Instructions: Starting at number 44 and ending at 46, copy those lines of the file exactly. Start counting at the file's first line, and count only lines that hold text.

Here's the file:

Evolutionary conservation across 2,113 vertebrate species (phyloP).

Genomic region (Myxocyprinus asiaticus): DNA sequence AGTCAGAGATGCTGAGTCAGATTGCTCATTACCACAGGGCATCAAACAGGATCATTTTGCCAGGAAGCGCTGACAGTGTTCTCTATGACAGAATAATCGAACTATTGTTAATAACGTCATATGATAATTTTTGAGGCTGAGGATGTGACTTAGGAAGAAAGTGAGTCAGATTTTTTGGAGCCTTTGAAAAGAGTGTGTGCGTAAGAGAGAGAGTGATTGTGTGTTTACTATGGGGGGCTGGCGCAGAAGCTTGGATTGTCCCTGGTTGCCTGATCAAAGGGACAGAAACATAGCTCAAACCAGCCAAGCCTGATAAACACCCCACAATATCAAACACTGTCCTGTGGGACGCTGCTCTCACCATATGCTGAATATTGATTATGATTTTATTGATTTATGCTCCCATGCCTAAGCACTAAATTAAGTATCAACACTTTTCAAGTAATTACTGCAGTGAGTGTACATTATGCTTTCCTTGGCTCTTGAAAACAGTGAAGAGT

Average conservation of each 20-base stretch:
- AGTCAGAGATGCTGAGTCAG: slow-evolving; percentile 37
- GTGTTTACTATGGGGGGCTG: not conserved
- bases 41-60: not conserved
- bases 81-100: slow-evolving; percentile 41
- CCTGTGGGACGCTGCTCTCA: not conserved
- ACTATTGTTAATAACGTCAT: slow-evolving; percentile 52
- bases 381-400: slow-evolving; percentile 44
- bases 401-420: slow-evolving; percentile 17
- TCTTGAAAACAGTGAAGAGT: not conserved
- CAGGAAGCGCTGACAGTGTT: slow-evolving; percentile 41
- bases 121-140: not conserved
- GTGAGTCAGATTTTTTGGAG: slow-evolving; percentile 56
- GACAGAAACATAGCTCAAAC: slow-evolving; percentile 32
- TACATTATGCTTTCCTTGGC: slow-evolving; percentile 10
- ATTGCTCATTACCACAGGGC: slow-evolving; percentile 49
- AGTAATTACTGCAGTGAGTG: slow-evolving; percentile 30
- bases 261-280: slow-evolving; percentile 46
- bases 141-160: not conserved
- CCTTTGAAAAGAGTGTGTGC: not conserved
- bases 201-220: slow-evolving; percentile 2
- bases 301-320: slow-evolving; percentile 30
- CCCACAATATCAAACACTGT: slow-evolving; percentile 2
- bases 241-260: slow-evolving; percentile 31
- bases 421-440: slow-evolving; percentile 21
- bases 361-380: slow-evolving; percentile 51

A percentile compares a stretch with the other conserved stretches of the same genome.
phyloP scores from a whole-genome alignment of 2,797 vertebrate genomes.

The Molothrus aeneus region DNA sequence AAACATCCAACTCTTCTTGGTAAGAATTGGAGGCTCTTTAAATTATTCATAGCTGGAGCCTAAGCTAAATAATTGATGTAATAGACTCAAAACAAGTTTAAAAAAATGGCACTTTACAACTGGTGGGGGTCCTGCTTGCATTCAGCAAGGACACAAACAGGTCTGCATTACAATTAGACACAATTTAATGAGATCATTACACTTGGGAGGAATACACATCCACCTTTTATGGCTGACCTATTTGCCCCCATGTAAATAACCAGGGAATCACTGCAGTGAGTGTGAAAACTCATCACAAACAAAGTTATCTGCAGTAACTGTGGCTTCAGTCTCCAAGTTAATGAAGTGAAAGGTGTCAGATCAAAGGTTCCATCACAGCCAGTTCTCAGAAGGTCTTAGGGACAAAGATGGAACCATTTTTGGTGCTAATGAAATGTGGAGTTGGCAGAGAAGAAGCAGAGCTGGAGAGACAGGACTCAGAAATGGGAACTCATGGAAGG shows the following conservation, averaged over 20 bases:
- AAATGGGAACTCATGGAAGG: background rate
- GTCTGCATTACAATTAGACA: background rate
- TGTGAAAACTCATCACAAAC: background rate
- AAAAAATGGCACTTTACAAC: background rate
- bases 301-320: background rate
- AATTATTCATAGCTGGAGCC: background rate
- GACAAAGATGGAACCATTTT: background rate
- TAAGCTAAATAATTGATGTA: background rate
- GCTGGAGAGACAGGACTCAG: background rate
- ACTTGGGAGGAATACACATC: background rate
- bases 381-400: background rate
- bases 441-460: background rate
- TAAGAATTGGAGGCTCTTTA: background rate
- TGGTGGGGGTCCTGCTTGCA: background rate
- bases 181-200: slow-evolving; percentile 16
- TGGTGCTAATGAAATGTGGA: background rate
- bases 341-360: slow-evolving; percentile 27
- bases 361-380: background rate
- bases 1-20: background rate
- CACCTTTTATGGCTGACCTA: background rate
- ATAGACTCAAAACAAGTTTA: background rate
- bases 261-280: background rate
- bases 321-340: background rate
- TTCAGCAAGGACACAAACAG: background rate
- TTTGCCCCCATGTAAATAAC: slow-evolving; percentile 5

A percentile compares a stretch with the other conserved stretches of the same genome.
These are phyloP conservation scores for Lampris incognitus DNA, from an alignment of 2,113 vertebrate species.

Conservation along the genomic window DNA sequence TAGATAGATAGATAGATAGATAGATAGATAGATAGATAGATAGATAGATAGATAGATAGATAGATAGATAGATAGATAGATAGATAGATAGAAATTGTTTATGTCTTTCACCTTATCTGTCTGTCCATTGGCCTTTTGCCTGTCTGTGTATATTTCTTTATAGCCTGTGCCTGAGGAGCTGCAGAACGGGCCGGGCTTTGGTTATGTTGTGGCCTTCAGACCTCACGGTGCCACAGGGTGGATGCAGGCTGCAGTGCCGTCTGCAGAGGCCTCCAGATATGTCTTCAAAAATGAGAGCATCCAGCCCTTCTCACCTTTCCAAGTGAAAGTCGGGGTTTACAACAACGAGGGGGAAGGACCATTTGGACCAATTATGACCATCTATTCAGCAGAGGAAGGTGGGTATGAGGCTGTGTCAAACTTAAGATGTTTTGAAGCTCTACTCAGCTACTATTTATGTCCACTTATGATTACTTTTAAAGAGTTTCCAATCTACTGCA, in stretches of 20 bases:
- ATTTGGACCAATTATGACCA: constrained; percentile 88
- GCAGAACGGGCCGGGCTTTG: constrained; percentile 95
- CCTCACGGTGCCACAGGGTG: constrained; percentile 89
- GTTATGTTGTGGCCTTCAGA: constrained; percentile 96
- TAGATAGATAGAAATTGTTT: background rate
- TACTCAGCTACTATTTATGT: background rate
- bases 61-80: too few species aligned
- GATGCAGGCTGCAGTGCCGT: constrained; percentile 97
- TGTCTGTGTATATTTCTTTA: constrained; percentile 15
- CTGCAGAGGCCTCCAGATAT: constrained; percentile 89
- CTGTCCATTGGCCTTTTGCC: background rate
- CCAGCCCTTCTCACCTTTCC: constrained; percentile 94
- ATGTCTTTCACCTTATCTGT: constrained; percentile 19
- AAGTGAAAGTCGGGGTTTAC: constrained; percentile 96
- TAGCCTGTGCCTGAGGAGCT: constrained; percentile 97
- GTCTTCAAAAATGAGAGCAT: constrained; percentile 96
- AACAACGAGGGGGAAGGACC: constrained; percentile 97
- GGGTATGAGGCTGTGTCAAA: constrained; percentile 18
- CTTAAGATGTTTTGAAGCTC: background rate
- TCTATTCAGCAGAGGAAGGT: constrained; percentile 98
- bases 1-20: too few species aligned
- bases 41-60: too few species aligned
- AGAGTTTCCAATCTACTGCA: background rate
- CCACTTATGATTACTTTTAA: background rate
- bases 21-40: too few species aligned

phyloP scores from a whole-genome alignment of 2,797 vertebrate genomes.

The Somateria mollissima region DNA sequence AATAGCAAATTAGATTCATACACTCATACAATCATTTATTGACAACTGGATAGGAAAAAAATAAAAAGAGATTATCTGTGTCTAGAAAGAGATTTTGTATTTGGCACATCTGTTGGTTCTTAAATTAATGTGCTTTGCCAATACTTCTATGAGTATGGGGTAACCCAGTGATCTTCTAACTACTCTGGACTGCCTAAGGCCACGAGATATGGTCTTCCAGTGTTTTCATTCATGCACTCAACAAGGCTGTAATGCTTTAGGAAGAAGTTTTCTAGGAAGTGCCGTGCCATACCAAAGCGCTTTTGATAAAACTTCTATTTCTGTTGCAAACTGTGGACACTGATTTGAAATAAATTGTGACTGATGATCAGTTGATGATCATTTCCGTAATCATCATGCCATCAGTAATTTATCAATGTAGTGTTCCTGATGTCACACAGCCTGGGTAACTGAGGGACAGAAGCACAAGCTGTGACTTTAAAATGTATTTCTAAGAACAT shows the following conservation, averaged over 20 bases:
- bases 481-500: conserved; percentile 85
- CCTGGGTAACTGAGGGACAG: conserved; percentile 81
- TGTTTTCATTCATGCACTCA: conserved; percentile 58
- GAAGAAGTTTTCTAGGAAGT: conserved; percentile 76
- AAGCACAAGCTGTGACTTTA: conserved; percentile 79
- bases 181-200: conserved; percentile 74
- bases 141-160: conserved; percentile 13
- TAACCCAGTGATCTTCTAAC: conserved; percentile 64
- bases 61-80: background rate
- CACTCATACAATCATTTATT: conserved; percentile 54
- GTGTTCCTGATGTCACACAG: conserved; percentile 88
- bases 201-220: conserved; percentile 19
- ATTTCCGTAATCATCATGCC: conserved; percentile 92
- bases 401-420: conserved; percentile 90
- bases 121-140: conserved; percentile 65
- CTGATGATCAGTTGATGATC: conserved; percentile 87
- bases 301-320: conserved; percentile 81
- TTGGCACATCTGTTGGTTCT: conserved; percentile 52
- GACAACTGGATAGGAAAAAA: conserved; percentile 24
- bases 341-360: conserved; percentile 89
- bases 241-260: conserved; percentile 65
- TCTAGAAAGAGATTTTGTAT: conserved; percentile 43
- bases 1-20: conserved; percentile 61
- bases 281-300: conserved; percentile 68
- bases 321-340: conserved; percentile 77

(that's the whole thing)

- TAAGAATTGGAGGCTCTTTA: background rate
- TGGTGGGGGTCCTGCTTGCA: background rate
- bases 181-200: slow-evolving; percentile 16